• Register to take the SAT in the Spring at least one month before the exam date.
  • Start to narrow down your college choices.

February/March/April

  • If you are taking an AP class, ensure you are beginning to prepare for the test.
  • Create a college file to keep brochures, notes on college visits, and other valuable information.
  • Begin visiting colleges that interest you. Many colleges will have visit days primarily geared toward juniors, so this is a great time to get on campus, meet with professors, and get a feel for the campus while students are still there. Students are permitted two excused absences for college visits.
  • Meet with Student Services to discuss your college/career plans and set up a summer plan. This meeting will be scheduled during the first semester.
  • Ask for letters of recommendation from teachers, coaches, employers, or community mentors you know. This way, they will be done when you return in the fall.

May/June/July

  • If you are an athlete who plans to play a sport in college, you will need to register with the NCAA Eligibility Center
  • Find a full-time or part-time job or participate in a summer camp/volunteer experience to help build your resume.
  • Create a resume to give to prospective references.
  • Visit college websites if you are unable to visit in person.
  • Visit college campuses throughout the summer to help narrow choices to your top 3-5 schools.
  • Look into overnight or weekend college visitation programs.
  • Take note of upcoming SAT registration and test dates.


12th Grade College & Career Timeline

September

  • Schedule your senior interview during the first quarter.
  • Create an overview or calendar that includes college application due dates, financial aid application forms required, and their deadlines. Review if SAT scores are required or not.
  • If you would like to increase your score, register to retake the SAT.
  • Visit websites for free test prep and practice exams for the SAT, or enroll in an online class.
  • Continue to visit or give a second look at college campuses.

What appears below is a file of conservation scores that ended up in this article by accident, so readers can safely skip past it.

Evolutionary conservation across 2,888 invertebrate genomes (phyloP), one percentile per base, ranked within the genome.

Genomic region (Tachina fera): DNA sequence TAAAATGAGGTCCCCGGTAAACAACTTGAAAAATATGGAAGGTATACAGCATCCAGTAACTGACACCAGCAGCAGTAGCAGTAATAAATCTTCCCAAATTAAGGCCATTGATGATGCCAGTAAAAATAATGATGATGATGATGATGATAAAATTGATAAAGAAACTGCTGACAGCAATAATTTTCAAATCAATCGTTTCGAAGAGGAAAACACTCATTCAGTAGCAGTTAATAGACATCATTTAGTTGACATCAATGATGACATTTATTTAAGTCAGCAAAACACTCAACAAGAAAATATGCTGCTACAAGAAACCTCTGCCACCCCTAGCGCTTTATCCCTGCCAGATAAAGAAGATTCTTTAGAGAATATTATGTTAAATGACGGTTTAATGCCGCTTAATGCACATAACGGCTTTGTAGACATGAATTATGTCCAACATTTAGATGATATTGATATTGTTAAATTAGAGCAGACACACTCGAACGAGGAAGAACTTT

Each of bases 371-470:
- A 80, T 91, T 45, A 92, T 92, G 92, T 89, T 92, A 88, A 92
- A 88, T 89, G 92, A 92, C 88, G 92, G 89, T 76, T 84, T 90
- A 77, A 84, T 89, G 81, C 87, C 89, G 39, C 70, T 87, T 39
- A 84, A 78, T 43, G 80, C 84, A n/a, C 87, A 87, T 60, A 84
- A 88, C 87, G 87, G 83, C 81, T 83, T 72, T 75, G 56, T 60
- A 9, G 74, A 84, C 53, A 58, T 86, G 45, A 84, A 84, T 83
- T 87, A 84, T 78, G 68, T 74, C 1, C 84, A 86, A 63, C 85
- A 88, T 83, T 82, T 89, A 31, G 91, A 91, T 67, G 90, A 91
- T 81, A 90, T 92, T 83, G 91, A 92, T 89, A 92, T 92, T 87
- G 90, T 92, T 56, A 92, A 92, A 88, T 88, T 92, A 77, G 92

October

  • Try to finalize your college choices and begin completing college applications.
  • Complete the Free Application for Federal Student Aid (FAFSA) after October 1; this must be considered for most federal, state, and college-based aid. The FAFSA serves as the application for the Pennsylvania State Grant Program. You can access the FAFSA online.
  • If you still need to, request recommendation letters from teachers, coaches, school counselors, and youth leaders. Give them at least two weeks to complete.
  • Request transcripts from your counselor. Allow 7-10 school days for your transcript to be sent to colleges, even if you have applied online.
  • Learn about college financial aid and FAFSA by attending the Christian College Fair and the step-by-step guide provided to you and your parents.
  • If needed, take the SAT you may have registered to take again.

November

  • For early decision or early action deadlines, your materials will be due between November 1 and November 15
  • Complete at least one college application by Thanksgiving; this is an excellent time to complete it.

December/January

  • Let the counselor know if the colleges you applied to require mid-year grades.
  • Explore scholarship information online and check out the scholarship page of MCS’s website.
  • Complete all college applications by Christmas break.
  • Contact the college’s financial aid office to see what student aid programs exist on a state or campus level.
  • Check with the financial aid offices to see if they have specific financial aid requirements and/or deadlines.
  • Continue to do your best for the second semester – accepting colleges, do look at your second-semester senior classes and grades, which will be on your final high school transcript.